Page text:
The DefaultFlushEntityEventListener determines what fields are dirty. The internals of this class work on the list of properties of an entity and two lists of values: the values as loaded from the database and the values as currently known to the session. It delegates finding out the ''dirty-ness' of a field to the registered Interceptor and to the types of the properties.
    The EntityUpdateAction is responsible for doing the update itself. An object of this type will be added to a ActionQueue to be executed when a session is flushed.
    These classes show some of the patterns used in the internals of Hibernate: eventing and action queuing. These patterns make the architecture of the framework very clear, but they also make following what is going on sometimes very hard...

    As previously explained, flushing happens quite often and setting a breakpoint in the DefaultFlushEntityEventListener is not usually a good idea, because it will get hit very often. An EntityUpdateAction, however, will only get created when an update will be issued to the underlying database. So to find out what the problem was, I set a breakpoint in the constructor and backtracked from there. It turned out Hibernate could not determine the dirty state of the object and therefor decided to update the entity just to be save.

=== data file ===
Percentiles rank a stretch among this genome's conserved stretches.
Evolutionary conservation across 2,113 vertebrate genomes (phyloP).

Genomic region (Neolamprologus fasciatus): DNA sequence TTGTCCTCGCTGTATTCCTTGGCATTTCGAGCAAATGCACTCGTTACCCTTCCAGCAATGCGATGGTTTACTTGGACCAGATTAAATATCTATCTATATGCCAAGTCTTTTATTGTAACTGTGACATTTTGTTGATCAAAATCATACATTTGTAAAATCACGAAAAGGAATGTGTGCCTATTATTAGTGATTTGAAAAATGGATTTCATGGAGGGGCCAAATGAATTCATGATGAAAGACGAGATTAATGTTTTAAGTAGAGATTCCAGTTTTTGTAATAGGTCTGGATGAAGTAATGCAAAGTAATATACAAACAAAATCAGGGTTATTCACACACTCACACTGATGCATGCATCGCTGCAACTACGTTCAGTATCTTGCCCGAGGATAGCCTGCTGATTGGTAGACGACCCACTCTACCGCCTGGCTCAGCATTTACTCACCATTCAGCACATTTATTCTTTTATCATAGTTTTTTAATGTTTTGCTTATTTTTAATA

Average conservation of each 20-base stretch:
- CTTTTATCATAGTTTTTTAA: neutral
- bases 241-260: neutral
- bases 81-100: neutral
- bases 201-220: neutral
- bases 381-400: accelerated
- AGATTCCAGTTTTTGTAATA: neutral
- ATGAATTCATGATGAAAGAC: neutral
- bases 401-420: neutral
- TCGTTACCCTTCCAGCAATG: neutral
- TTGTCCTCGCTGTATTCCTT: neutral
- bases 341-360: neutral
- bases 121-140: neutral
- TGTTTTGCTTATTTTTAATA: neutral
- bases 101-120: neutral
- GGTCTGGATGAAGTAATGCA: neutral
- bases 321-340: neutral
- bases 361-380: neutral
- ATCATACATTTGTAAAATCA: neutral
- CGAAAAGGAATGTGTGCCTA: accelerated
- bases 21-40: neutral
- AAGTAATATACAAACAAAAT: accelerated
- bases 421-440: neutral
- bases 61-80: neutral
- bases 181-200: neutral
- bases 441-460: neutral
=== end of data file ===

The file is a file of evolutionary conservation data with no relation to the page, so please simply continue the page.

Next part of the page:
As mentioned eralier, Hibernate uses the "loaded state" to determine whether an object is dirty. This is the state of the object (the values of its properties) when loaded form the database. Hibernate stores this information in its persistence context. When dirty checking, Hibernate compares these values to the current values. When the "loaded state" is not available, Hibernate effectively cannot do dirty checking and deems the object dirty. The only scenario, however, in which the loaded state is unavailable is when the object has been re-attached to the session and thus not loaded from the database. The process I was looking into, however did not work with detached data.

    There is one other scenario in which Hibernate will lose the "loaded state" of the data: When the session is being cleared. This operation will discard all state in the persistence context completely. It is quite a dangerous operation to use in your application code and it should only be invoked if you are very sure of what you're doing. In our situation, the session was being flushed and cleared at some point, leading to the unwanted updates and eventually the StaleObjectStateExceptions. An unwanted situation indeed. After removing the clear, the updates where gone and the bug was fixed.

    Using Hibernate can save a developer a lot of time, when things are running smoothly. When a problem is encountered, a lot of specialized Hibernate knowledge and a considerable amount of time is often needed to diagnose and solve it.